I met them one scorching day at the Maternal and Child Health Centre.
Prepared, I had packed a bottle of expressed milk and did what I could to feel like myself. Lipstick. Brushed hair. Curled beside me in her pram, the strange new appendage of a crimson-faced baby. In the circle of women I sat stiffly. I rocked the pram with my foot, hoping she would not cry. Many days and nights had been spent moving my body to her rhythms, clasping her small frame to my chest. Sometimes I swayed when she was not even there. Inside me, joy, fear and exhaustion vied for position. Sitting there, waiting to introduce myself, fear predominated. I rehearsed in silence, pretending to listen. It was important to reveal as little as possible.
The idea of feeding in front of a group of strangers appalled me—I imagined her throwing her head left and right, revealing my breast, milk shooting out and landing on their faces. It appeared no one else had these concerns—many lifted their tops as they sat down, continuing to talk with serene expressions.
My speech prepared, I listened to the others, searching for a connection. In one, I recognized a friend. The way she spoke, her diffidence and reserve, reminded me of myself. In another, I saw the flip side of my struggle for control. She was open in her distress, telling her birth story at high volume, her curly hair dishevelled. More honest than me. She had been through a harrowing time even before she arrived home. Something about a fire in the ward, being evacuated to another hospital. Then a baby who would not be put down or comforted, tied to her hip in a sling and screaming at all hours. Forced into attachment parenting against her will. Rather than feeling compassion, her desperation frightened me, made me hostile.
It is amusing to think how she must have viewed me—uptight and aloof. Much later, she said she was incredulous my nails were varnished. How did I find time amidst newborn chaos to paint my nails?
We continued to regard each other with suspicion. In the park I watched as she picked up rubbish before we left. The rubbish of fifteen people. That was the moment. It was not so much the act itself as her manner—casual, absent-minded. Her kindness was not considered but innate. From this, I have learnt to withhold judgement.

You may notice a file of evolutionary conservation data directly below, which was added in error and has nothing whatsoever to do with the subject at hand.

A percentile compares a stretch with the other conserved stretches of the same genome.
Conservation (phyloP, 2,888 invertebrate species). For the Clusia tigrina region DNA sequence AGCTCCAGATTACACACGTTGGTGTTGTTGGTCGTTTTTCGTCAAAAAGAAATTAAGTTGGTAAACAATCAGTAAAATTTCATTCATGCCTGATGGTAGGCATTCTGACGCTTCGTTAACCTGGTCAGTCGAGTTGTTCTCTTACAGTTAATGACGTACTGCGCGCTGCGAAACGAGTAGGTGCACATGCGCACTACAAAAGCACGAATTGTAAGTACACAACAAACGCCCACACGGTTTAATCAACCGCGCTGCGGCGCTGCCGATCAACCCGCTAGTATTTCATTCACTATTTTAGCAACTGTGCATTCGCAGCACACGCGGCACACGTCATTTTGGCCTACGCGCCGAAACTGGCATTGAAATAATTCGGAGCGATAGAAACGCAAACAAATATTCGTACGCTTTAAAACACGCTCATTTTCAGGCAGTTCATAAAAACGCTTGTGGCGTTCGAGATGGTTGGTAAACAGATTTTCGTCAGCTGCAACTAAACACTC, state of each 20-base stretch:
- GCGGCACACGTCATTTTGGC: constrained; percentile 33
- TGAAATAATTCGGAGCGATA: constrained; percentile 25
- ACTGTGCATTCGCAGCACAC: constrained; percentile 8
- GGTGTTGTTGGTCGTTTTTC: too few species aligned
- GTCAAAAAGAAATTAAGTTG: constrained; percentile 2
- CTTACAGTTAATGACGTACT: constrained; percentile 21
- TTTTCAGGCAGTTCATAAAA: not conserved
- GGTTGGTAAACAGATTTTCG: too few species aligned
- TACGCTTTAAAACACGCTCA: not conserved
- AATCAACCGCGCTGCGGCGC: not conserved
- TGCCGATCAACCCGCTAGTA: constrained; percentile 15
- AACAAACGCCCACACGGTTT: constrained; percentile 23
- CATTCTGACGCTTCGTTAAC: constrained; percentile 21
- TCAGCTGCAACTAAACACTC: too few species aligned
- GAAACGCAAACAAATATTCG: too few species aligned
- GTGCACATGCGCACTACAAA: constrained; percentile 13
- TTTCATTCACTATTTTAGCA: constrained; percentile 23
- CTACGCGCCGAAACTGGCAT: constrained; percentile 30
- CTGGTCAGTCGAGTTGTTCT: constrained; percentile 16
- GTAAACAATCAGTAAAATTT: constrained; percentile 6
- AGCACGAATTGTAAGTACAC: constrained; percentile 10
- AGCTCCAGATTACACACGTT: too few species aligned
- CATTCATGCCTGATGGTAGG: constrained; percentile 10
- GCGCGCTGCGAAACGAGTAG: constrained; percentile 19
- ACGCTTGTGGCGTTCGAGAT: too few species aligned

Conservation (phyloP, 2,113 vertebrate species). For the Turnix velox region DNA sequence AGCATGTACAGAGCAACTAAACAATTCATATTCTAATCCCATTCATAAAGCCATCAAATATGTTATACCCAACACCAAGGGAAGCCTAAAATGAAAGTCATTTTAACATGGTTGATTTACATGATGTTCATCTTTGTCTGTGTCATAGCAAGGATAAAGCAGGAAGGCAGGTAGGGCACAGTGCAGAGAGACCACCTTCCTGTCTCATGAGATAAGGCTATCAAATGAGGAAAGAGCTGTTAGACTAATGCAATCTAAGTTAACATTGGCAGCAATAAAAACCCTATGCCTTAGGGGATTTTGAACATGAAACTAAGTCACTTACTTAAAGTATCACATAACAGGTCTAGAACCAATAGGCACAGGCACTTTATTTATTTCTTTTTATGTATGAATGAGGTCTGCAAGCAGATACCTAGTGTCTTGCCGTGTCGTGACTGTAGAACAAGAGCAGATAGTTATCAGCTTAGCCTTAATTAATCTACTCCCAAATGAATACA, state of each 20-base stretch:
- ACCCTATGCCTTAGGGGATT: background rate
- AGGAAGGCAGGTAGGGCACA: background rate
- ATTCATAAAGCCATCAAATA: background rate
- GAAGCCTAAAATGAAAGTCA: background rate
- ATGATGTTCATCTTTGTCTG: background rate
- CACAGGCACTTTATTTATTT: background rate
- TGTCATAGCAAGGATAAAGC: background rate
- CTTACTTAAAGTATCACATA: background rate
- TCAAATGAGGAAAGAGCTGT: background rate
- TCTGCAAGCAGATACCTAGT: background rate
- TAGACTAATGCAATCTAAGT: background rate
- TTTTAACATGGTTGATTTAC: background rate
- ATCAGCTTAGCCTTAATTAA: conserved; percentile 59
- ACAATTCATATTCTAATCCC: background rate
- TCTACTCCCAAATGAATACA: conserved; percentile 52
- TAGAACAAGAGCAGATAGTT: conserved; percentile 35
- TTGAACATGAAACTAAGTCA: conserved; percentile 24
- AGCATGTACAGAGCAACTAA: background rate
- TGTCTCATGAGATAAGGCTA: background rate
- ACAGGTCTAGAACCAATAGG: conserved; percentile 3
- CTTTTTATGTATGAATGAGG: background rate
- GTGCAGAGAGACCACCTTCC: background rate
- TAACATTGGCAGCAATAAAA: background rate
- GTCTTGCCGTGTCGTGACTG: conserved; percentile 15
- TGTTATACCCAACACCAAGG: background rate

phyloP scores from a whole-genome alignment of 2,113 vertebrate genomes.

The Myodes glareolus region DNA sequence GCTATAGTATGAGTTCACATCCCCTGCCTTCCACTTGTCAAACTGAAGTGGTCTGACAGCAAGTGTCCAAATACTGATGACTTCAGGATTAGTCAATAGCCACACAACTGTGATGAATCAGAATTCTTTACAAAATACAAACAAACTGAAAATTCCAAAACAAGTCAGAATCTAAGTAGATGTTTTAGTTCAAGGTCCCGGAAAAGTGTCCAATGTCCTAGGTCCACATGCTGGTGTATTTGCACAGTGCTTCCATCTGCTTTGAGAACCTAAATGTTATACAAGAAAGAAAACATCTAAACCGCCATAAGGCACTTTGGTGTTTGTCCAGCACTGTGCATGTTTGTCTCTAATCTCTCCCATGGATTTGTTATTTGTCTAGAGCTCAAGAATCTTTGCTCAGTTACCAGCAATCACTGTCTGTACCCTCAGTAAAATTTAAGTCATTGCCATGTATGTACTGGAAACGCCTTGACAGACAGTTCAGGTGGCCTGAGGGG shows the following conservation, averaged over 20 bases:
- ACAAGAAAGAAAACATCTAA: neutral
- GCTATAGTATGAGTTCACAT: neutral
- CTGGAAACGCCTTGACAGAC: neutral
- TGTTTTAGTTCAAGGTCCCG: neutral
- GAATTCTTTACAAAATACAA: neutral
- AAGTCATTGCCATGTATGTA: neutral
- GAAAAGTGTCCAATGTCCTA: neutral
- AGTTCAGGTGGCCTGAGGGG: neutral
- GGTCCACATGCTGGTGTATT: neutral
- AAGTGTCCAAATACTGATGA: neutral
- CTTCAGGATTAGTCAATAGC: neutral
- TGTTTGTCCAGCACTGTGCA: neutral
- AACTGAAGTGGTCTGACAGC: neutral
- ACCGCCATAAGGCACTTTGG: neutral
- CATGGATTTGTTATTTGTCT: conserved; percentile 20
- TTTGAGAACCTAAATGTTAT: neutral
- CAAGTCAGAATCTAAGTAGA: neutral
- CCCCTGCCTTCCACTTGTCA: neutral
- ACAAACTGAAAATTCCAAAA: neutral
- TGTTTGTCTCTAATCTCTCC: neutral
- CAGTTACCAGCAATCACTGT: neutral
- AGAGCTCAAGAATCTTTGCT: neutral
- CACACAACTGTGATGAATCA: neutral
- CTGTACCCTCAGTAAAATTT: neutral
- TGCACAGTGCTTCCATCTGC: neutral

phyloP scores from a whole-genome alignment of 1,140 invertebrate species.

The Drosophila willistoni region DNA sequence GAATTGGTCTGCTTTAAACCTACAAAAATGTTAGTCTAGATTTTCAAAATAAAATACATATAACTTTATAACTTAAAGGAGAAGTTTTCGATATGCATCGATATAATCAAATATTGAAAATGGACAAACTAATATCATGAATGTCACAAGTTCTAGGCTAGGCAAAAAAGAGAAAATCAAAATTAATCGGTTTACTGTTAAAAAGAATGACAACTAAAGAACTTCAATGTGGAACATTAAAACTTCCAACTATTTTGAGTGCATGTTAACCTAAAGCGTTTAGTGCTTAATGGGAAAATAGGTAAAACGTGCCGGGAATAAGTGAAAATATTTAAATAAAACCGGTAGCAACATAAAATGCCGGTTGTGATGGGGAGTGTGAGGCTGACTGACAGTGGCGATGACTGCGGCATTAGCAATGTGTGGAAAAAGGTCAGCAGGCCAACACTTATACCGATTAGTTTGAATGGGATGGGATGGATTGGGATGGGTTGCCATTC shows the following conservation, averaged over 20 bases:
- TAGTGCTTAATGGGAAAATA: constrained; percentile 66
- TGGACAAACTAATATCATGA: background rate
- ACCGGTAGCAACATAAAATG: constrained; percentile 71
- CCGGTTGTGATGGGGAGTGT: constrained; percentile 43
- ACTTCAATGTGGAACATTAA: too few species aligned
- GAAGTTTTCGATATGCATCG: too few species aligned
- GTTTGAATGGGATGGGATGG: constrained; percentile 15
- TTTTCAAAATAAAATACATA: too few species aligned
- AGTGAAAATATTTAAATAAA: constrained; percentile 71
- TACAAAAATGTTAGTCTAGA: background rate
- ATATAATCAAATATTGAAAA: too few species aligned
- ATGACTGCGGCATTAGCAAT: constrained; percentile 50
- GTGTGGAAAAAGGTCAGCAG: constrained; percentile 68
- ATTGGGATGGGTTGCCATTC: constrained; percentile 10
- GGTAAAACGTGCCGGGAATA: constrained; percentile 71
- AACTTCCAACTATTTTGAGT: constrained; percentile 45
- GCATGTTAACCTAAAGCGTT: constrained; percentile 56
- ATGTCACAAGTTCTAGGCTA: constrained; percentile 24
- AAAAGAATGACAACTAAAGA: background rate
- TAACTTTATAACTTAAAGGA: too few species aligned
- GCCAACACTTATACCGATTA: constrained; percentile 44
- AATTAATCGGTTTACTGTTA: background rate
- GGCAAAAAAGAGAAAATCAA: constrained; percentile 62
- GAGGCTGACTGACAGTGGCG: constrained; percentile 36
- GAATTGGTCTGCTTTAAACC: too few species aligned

In the weeks and years that followed, there were no limits to the things we confided. When I told one my daughter was going into childcare one day a week, she cried. The larger group contracted, until there were just the three of us. Our families grew, and coming together became a still intimate, but chaotic experience. We shouted over our babies’ tears and arguments, their constant demands. Over time, our meetings became less frequent, but still an integral part of our lives. They chose to go back to work and impressed me with their determined resilience. My path has meandered in a different way—one I think they are beginning to understand.
My two friends are ambitious and strong, capable and wise. Often they take on too much. They have shown courage but are not immune to outbreaks of despair.
When women come together it is with intensity. Any breach of trust can trigger evaporation. This is the nature of our friendships. Quick to form and sometimes, gone within a short time. Lack of consideration, cruelty, prolonged silence, or all three, and it is difficult to go back. What comes together can just as easily come apart.
Before I found myself at the Maternal and Child Health Centre I was befriended by my art dealer. She called me at work and asked me to an exhibition. My imagination had not conjured up this possibility. It did not help that she intimidated me. As someone more knowledgeable who was selling my paintings, I never thought she would want to be my friend. For years, we just spoke for hours on the telephone. In some ways, it was more intimate than meeting in person. When you cannot see someone’s expression changing with your words, you tend to say more. A method to accelerated closeness.